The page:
Identification and characterization of high‐yielding, short‐duration rice genotypes for tropical Asia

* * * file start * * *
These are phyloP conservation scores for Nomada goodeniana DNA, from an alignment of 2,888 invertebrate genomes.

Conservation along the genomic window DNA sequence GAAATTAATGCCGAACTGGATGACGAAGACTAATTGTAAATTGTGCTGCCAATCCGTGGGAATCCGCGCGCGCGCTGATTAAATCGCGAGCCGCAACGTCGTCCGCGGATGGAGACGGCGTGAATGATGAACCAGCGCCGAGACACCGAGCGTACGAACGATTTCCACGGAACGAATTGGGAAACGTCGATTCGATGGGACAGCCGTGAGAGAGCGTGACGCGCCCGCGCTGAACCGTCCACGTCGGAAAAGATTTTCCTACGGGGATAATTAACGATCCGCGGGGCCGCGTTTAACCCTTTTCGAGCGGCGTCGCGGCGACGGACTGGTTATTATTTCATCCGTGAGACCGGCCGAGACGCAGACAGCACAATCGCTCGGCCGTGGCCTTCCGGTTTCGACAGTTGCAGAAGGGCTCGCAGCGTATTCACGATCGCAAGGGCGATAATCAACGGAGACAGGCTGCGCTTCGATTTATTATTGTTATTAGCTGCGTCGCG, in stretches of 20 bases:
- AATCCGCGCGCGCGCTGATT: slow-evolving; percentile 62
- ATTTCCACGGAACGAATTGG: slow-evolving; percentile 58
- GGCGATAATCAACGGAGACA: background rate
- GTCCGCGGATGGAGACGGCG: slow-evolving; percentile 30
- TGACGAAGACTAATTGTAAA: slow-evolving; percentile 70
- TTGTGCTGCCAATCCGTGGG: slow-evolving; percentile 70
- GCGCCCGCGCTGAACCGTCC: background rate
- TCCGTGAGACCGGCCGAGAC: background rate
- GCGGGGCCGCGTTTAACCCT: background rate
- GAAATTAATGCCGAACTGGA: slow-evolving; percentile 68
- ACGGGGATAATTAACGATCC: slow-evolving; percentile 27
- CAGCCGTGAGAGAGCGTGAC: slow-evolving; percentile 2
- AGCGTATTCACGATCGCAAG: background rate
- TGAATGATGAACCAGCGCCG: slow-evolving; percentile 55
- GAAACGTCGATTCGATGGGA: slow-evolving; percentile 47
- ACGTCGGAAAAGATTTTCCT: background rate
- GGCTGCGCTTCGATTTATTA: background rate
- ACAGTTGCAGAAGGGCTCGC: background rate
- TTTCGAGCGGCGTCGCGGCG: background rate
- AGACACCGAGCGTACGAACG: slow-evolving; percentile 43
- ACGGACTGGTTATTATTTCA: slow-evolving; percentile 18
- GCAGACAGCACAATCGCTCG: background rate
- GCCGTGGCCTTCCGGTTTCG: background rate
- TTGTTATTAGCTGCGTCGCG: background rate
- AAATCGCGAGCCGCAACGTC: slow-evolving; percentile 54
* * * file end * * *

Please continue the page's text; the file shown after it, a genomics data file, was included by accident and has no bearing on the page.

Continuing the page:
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Previous efforts to increase the yield of tropical rice (Oryza sativa L.) have focused on medium-duration varieties. However, there is increasing demand for high-yielding short-duration varieties that can adapt to intensified cropping systems and climate change. Our goal was to identify physiological traits associated with high yield in elite short-duration genotypes suitable for tropical Asia. We conducted field experiments in five consecutive growing seasons at the International Rice Research Institute, the Philippines. We selected genotypes in the first two seasons, then performed a detailed characterization of the most promising genotypes in the following three seasons. Of the 50 advanced-generation genotypes, three had consistently high yield and early maturity, with yields 11 to 38% higher than that of 'IRRI104' ('IR50404-57-2-2-3'), a short-duration variety that is widely grown in Southeast Asia. These genotypes were 20 to 32 cm taller than IRRI104. We found that for grain growth, low source capacity, defined as stem nonstructural carbohydrates at heading plus biomass accumulation after heading, was the major factor for the low yield of IRRI104. Although sink capacity (spikelets m(-2) x grain weight) in the promising genotypes was comparable to that of IRRI104, they had a 25 to 53% higher source-sink ratio (source capacity/sink capacity) than IRRI104, which was attributed to larger leaf area and greater biomass accumulation during the grain-filling stage. This result suggests that slight changes in plant development to promote height combined with increased leaf area around heading would improve the yield of short-duration rice varieties in tropical Asia.
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